Our political differences didn’t matter in the days after 9/11. We were unified as a country, we were one. I hope on this 9/11 young people can learn from those who remember that terrible day how we came together.
Sometimes I think I’m naive to hope that we can return to one United States, but this picture of my husband and me as newlyweds in NYC with the Twin Towers in the background reminds me to not give up hoping.
This is a picture of two people who couldn’t be more different (except that we share a birthday). Most glaring is that we have different religions and different political beliefs, but we have been happily married for 21 years and those differences have made for some great conversations over the years, but they don’t define us.
If I could choose for us to be the same on those fundamental differences I wouldn’t, because being different gives me a perspective I wouldn’t have otherwise.
So if we can get along, why can’t people who don’t share toothpaste?
As I watch other parents sending their teenagers off to college, I remember the agonizing lump in my throat when we were doing the same one year ago. I wish I knew then what I know now.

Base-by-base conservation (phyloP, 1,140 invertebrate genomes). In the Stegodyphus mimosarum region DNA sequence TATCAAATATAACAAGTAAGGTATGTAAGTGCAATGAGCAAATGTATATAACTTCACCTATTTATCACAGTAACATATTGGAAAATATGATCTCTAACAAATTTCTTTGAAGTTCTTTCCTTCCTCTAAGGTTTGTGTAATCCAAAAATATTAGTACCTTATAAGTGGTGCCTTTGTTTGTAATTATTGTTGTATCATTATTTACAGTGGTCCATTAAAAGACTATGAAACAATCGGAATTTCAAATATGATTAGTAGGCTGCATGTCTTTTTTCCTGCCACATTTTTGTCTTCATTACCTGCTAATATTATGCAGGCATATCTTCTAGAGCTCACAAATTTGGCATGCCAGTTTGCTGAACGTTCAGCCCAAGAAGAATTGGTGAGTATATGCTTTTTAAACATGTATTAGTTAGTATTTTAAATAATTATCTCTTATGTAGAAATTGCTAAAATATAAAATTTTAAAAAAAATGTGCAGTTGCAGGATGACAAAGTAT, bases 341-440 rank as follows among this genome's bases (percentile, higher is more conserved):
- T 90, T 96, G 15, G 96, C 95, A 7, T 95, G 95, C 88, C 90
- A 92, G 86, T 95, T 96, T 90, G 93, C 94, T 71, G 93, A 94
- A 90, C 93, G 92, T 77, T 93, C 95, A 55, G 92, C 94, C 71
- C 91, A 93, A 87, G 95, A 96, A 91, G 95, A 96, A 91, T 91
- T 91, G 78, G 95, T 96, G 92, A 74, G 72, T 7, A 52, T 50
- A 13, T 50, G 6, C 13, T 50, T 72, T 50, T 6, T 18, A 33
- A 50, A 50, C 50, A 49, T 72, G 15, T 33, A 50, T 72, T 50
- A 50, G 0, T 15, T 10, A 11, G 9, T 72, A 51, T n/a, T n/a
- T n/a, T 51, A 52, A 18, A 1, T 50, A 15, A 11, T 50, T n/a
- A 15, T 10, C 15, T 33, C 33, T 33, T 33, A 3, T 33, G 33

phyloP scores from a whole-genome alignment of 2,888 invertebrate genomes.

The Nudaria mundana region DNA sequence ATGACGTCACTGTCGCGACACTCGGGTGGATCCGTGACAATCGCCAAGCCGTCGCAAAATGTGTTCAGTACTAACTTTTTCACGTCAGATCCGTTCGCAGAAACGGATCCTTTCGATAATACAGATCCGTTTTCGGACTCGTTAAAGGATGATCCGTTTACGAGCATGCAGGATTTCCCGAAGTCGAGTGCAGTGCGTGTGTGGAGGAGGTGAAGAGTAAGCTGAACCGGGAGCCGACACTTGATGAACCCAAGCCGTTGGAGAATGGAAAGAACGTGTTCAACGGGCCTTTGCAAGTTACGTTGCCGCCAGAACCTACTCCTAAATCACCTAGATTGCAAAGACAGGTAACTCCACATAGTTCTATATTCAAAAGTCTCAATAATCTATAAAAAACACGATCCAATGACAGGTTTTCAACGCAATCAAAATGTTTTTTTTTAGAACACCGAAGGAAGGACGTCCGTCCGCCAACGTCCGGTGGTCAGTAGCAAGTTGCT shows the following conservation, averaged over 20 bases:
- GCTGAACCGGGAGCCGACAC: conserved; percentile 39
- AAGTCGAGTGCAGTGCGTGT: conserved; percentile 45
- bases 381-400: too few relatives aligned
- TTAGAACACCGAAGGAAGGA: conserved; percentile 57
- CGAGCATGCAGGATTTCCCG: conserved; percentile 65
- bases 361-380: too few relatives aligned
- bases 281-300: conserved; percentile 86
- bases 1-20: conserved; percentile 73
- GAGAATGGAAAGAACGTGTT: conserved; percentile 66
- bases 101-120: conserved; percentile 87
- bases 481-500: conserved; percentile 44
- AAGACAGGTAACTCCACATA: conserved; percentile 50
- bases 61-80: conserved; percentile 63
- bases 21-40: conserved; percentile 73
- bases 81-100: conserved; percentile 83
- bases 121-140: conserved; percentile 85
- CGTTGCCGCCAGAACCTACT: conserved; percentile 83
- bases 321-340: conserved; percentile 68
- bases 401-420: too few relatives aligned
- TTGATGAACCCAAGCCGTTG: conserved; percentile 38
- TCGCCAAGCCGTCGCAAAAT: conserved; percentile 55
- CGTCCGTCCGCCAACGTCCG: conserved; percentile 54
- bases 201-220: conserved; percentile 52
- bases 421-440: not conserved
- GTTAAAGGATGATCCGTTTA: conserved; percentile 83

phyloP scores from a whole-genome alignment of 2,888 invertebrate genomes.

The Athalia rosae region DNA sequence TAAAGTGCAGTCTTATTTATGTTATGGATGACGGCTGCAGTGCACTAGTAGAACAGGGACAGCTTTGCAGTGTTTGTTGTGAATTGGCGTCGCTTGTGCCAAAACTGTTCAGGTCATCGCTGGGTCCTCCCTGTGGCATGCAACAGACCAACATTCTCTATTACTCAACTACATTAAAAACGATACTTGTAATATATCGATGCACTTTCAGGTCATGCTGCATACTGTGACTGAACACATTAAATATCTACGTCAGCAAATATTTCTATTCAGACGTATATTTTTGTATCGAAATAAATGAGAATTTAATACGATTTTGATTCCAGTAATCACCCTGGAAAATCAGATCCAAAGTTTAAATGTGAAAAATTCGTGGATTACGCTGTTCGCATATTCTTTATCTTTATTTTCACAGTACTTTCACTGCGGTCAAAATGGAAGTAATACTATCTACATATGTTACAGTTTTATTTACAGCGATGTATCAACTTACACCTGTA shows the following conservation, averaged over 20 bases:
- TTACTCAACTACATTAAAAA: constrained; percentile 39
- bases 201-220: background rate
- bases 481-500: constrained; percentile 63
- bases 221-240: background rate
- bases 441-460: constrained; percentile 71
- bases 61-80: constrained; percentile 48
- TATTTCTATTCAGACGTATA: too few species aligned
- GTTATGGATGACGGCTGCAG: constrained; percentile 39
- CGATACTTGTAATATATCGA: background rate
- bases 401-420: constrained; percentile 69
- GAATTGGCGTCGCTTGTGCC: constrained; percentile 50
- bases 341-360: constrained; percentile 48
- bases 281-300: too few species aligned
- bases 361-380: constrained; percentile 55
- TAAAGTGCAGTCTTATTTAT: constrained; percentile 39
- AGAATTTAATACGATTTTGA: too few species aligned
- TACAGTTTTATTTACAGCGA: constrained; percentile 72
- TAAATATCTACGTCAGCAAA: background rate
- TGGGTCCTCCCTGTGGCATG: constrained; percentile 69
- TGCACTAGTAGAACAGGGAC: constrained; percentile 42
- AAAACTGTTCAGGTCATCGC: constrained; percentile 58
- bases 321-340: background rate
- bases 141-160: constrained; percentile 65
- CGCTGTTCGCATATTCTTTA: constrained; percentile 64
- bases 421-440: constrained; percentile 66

As we prepared to drive the 600-plus miles to take our oldest child to school, I wondered who thought this was such a good idea? My husband was the culprit, luring our son to a Utah Jazz game in February 2020 to show our son how fun it would be to live in Salt Lake City. With alternating annoyance at my husband and that darn lump that threatened to escape into sobs at any moment, I found strength the morning we left when I saw my son saying goodbye to his siblings and our dog.
I fought the urge to turn the car around — there was no way I was going to leave him in another state, let alone a big city — during that long drive. At the thought of him living on our couch his whole life, I realized my sadness stemmed from thinking that this chapter, my favorite chapter so far as a family of six, was over. “Eighteen years sure went fast,” I said to my husband when my son ran into a rest stop.
“It didn’t go that fast,” he deadpanned.